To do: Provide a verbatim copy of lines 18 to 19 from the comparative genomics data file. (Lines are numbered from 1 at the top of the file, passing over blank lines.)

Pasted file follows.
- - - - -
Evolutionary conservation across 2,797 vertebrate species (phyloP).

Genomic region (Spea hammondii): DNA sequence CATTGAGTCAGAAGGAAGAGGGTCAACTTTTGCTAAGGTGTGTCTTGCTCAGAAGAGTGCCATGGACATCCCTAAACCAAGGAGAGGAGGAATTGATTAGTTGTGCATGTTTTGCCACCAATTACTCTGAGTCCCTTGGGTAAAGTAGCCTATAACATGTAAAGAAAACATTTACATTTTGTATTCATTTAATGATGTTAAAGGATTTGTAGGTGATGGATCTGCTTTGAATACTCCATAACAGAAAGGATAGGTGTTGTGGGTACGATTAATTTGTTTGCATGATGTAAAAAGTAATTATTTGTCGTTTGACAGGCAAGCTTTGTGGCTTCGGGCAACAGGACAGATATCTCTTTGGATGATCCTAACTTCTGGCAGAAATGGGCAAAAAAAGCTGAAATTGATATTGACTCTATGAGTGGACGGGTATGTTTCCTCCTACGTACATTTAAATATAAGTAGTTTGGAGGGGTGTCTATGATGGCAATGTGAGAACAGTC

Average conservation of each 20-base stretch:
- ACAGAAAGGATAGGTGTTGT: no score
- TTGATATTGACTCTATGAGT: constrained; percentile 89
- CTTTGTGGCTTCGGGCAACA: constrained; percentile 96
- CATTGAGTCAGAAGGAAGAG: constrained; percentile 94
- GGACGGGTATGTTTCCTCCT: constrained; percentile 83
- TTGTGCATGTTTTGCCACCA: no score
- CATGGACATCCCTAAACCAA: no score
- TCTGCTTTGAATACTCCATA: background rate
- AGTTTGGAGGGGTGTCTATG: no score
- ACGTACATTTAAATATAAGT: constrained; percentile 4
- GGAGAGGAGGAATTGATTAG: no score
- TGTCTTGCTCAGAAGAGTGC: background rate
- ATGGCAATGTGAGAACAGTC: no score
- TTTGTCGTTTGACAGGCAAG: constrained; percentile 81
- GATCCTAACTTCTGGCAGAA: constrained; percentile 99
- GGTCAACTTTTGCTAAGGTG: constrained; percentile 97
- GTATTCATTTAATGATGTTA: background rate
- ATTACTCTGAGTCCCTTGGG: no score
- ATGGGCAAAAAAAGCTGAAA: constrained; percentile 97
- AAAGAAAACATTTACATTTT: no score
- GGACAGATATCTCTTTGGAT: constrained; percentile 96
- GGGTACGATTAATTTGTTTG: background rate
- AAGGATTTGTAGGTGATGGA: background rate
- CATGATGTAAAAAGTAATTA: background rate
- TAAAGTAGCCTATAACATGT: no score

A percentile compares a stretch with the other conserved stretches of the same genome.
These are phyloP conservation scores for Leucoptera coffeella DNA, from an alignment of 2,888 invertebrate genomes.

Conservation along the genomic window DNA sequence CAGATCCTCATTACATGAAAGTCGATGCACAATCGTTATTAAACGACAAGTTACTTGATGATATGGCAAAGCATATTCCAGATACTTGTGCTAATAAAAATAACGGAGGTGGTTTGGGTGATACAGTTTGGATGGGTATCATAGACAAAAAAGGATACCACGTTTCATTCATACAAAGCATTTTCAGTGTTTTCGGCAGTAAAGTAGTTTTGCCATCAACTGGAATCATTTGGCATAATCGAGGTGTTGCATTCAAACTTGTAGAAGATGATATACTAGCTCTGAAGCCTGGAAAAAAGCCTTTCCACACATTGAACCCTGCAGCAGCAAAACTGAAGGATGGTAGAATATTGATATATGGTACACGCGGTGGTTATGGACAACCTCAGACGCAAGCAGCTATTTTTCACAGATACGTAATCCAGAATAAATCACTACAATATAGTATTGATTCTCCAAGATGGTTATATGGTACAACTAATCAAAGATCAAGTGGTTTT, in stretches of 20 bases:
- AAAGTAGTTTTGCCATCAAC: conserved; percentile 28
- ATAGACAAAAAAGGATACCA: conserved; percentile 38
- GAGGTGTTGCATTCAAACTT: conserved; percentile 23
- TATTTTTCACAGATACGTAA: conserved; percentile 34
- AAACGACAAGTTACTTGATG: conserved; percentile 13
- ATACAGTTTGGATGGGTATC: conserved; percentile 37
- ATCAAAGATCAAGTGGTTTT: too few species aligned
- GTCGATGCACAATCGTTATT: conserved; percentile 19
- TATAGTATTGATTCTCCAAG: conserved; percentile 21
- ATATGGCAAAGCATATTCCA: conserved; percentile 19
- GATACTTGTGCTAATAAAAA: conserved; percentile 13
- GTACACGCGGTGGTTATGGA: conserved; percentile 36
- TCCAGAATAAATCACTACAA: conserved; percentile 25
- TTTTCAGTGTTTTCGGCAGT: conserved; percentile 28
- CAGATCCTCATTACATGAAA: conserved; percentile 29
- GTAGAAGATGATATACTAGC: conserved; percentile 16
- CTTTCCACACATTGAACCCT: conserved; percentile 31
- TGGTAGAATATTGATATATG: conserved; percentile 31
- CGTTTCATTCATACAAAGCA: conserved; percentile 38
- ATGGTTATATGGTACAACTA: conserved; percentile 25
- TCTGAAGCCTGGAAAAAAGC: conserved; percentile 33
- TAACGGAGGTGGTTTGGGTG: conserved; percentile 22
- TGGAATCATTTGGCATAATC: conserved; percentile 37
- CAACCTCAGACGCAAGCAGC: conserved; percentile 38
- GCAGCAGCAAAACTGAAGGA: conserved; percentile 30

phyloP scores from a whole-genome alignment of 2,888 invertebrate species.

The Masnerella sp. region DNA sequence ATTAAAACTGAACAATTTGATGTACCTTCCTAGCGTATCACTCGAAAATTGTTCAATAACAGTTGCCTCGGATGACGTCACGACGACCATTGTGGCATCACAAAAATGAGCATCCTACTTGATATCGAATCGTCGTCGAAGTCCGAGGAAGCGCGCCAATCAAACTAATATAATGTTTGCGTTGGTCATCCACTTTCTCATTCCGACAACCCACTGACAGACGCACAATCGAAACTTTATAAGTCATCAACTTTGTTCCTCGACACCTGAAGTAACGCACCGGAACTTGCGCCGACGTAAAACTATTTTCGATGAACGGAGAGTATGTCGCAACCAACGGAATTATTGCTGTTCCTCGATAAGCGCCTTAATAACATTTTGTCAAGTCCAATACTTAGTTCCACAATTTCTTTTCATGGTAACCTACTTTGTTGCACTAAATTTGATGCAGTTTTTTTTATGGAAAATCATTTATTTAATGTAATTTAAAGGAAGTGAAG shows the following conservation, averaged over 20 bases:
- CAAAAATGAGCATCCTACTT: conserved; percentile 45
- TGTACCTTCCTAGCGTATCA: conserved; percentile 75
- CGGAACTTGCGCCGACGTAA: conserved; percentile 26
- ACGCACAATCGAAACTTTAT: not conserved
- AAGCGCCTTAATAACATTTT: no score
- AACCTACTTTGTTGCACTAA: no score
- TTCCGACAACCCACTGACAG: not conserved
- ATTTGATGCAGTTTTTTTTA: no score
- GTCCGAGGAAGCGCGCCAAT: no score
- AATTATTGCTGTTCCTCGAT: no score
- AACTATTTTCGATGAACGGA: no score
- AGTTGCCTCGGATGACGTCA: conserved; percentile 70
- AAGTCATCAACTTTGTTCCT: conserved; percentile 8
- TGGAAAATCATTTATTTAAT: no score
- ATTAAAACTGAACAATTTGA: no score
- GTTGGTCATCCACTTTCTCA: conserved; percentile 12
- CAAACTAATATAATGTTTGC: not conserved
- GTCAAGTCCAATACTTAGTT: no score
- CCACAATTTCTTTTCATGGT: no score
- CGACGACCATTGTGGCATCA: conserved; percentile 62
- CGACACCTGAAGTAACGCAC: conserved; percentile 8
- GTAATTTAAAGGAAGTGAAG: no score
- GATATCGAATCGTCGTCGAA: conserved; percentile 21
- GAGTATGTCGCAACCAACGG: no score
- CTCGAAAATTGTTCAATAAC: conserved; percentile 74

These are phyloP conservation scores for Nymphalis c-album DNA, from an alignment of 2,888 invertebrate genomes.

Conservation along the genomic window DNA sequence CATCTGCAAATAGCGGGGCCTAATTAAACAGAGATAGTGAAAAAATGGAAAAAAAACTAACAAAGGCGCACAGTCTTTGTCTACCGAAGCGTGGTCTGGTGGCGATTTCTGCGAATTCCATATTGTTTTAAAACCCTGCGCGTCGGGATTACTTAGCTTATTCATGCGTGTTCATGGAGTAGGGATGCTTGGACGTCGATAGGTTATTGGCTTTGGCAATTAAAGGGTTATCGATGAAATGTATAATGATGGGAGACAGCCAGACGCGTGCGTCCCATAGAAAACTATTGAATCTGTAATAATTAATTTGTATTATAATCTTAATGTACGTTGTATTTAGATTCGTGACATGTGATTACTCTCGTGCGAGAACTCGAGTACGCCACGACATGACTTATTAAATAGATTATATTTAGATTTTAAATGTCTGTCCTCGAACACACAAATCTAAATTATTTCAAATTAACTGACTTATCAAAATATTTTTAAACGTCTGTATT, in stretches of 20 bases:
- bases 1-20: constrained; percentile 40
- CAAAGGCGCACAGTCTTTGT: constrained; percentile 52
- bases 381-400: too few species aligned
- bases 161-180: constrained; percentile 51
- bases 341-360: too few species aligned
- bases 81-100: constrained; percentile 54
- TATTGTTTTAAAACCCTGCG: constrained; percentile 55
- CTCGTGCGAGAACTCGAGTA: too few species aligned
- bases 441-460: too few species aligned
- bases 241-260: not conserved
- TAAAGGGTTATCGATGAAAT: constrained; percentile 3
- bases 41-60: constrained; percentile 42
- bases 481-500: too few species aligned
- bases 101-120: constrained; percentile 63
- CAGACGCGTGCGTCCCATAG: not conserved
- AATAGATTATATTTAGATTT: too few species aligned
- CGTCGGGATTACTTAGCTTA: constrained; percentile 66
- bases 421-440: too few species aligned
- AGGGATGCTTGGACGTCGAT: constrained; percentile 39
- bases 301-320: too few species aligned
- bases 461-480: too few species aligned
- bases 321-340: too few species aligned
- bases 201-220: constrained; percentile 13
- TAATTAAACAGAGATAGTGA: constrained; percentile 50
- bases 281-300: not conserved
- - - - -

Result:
- GATCCTAACTTCTGGCAGAA: constrained; percentile 99
- GGTCAACTTTTGCTAAGGTG: constrained; percentile 97